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There are Expectations…Then There is Reality

messy-toddler
Photo: Wikimedia Commons

 

We settle for “less” out of necessity at times…but is it really less? In accepting the ways we fall short of our daily goals, while still finding a way to keep moving, don’t we teach our children to do the same?

 

by Heidi Indahl

 

I was scrolling through my newsfeed earlier this week when I stumbled across a gem.

Intentional-FamilyI’ve got max 30 minutes till Judah wakes up starving, no one is even remotely close to finishing their co-op work, my coffee is cold and I have no plan for lunch or dinner.  But praise the Lord I get to spend all day with these 5 crazy people, coffee can be replaced with a Dr Pepper, school can be caught up next week and PBJ sandwiches are a household favorite.

Isn’t that just the truth of parenting summed up in one little nugget? We have all these things we need to do (or think we need to do) but then life gets messy in the in between.

In my third trimester of my second pregnancy in as many years my body is just not doing everything I’d like it to do right now. Some days it is all I can do to stay upright until my husband is home from his own busy day to rescue me. Maybe it’s not me he is rescuing, but our five kids…I’m not sure I want to know the answer to that.

We settle for “less” out of necessity at times…but is it really less? In accepting the ways we fall short of our daily goals, while still finding a way to keep moving, don’t we teach our children to do the same?  Doesn’t demonstrating persistence, in fact, teach persistence? I think it does.

Imagine a world full of adults who accept their own shortcomings and the shortcomings of those around them while always still working to do the best they can in any given situation.  Imagine adults who understand that falling short the first time doesn’t mean you can’t still reach for your goals?

Real deal family life prepares children for the real deal world. Scientific break throughs don’t happen every day, instead there are months and months of setting goals and falling short and failed experiments. Making adjustments and changes. Continual re-crafting of methods, ideas, and hypothesis. Gifted artists, authors, and musicians do not achieve fame the first time they attempt their craft.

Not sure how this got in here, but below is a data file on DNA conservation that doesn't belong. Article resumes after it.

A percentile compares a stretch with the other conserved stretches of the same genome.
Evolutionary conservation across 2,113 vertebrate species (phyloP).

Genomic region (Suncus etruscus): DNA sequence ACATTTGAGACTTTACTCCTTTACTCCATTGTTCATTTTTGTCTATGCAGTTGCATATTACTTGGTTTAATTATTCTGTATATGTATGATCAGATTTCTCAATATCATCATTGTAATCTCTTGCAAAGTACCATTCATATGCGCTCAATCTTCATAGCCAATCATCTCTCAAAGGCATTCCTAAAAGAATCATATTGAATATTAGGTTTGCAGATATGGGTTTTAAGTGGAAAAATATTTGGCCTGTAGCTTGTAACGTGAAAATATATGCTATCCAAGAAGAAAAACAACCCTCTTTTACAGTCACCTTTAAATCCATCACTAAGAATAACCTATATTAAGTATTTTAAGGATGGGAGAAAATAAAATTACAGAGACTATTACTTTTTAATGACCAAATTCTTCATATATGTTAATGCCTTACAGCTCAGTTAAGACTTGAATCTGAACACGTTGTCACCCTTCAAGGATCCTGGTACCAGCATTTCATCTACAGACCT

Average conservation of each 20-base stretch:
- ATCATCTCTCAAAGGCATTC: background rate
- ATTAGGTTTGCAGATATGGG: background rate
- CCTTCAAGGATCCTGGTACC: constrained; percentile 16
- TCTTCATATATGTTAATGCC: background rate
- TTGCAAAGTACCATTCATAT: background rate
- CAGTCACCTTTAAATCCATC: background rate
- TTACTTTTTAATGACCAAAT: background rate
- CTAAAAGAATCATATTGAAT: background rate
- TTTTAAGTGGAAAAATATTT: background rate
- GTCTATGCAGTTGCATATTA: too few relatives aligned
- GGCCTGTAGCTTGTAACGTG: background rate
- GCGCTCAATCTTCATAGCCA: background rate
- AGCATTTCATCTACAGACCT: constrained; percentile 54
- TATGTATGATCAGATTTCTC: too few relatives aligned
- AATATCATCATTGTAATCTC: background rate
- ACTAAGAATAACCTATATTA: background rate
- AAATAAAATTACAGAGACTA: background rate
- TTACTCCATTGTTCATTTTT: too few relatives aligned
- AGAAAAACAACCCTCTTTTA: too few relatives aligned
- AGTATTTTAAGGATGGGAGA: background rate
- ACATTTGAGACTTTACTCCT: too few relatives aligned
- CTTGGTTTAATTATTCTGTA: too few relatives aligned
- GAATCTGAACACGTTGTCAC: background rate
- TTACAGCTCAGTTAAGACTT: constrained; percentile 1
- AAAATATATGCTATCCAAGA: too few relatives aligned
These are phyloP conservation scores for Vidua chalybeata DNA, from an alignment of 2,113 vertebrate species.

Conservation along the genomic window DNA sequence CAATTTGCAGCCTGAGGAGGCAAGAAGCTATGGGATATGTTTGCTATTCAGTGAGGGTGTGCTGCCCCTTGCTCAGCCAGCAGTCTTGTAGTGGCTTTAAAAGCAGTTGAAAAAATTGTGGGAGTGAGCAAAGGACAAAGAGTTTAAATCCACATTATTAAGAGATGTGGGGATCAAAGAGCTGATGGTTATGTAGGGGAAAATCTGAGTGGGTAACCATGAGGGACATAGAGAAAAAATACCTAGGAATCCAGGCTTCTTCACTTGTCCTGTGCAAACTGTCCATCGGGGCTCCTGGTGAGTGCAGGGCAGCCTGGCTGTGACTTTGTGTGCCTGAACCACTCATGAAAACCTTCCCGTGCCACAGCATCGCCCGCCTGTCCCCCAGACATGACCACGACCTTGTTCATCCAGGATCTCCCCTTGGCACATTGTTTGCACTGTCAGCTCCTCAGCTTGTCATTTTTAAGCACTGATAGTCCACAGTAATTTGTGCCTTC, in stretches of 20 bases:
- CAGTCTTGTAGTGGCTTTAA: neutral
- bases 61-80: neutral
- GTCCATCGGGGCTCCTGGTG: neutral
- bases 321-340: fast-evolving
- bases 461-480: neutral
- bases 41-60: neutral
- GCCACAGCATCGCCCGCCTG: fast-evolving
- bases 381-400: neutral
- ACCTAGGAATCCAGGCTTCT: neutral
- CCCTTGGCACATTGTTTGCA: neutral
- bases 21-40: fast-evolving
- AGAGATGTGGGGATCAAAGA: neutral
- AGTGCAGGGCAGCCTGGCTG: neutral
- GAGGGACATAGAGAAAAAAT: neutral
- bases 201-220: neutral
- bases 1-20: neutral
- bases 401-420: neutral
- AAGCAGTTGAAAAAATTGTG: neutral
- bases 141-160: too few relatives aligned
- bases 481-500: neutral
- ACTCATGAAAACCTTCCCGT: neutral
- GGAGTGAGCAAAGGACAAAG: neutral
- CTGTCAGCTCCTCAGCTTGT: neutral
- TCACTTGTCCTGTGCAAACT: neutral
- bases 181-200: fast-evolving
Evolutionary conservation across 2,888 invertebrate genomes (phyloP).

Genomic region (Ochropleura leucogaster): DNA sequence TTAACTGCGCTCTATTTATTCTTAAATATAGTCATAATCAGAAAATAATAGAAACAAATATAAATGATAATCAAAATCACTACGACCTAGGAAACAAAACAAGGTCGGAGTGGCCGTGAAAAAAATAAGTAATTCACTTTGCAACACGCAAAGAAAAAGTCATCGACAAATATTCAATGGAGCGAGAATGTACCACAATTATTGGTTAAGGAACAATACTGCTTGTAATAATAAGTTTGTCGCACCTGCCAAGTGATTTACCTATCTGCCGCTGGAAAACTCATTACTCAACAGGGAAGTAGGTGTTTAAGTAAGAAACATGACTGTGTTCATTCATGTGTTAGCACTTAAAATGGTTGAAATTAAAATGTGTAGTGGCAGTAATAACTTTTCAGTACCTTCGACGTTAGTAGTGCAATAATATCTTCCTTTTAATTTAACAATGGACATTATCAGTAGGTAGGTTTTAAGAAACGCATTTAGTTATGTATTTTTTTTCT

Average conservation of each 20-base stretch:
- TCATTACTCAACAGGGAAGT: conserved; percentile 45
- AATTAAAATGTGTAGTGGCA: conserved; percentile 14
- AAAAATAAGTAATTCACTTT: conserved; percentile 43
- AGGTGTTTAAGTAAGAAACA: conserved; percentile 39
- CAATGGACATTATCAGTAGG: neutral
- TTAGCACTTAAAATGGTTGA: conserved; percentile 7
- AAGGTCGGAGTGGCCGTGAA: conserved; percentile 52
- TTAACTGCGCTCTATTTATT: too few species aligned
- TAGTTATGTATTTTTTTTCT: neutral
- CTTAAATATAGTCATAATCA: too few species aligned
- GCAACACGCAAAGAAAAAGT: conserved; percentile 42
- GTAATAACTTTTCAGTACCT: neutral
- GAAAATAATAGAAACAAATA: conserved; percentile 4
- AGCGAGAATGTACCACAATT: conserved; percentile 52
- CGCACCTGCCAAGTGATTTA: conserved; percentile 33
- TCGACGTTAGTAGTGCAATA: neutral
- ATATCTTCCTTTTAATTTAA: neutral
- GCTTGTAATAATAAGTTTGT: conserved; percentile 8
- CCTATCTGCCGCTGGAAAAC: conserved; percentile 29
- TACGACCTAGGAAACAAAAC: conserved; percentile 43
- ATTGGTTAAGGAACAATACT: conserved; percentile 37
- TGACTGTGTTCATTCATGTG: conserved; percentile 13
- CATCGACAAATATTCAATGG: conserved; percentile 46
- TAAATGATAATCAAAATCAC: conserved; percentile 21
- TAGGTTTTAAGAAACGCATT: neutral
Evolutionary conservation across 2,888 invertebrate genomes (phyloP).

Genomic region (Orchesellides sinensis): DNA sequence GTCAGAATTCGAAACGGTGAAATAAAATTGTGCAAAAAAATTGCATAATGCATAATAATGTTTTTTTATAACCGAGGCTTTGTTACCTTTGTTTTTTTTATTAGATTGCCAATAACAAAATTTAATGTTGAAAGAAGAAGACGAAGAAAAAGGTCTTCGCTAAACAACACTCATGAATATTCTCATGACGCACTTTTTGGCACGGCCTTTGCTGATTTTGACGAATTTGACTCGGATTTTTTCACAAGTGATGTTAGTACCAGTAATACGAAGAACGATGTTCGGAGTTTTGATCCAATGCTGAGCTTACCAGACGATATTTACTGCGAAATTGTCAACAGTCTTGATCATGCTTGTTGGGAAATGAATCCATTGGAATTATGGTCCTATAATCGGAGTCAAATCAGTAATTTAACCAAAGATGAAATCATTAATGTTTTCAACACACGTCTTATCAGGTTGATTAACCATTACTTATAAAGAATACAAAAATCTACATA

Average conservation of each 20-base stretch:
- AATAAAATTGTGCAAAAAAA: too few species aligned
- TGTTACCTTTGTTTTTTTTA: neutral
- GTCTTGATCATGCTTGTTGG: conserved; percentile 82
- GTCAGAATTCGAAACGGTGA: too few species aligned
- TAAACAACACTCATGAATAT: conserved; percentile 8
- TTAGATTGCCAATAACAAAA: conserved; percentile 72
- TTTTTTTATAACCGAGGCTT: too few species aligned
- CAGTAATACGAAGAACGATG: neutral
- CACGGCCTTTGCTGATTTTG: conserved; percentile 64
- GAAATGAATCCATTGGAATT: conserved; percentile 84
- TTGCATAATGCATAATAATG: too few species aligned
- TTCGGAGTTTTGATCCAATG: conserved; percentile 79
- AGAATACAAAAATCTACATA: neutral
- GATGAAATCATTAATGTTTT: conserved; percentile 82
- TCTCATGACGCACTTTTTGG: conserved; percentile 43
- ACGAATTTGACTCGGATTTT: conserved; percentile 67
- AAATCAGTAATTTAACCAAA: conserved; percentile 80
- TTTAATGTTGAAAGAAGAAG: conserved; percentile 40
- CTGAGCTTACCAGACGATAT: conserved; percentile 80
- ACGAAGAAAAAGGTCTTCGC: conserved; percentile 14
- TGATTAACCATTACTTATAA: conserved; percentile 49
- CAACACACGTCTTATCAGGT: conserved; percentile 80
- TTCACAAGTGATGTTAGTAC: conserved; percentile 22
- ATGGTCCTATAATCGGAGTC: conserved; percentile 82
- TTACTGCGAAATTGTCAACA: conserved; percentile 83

Sometimes as parents we forget to talk about the messiness that lies somewhere between our expectations for each day and the reality we fall asleep to that night. I know, for me, I worry that others will see me in a lesser light if I’m too honest about how any given day might go. I also worry about the casually dropped “Well why do you homeschool (or have some many kids, or whatever) then?” comments.

The truth is, yes, we did choose this life. We choose to be open to life in whatever ways that God will gift us with it. In choosing this life, we are embracing the ideals and the goals and also the messiness that comes with falling short of those same ideals and goals. That means that we will set high standards for ourselves and for our family, but it also means that we will rely heavily on the graces of married and family life (and the blessings of honest friends) to get us through the days that make it feel like our goals will never come to fruition.

Some days that means passing the peanut butter and jelly and breaking out the Dr. Pepper.

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Heidi has a professional background in education, with a Master’s Degree in Instructional Design. In her spare time she enjoys taekwondo, gardening, knitting, and the occasional freelance writing or consulting job. She blogs about her Catholic family life at www.workandplaydaybyday.com

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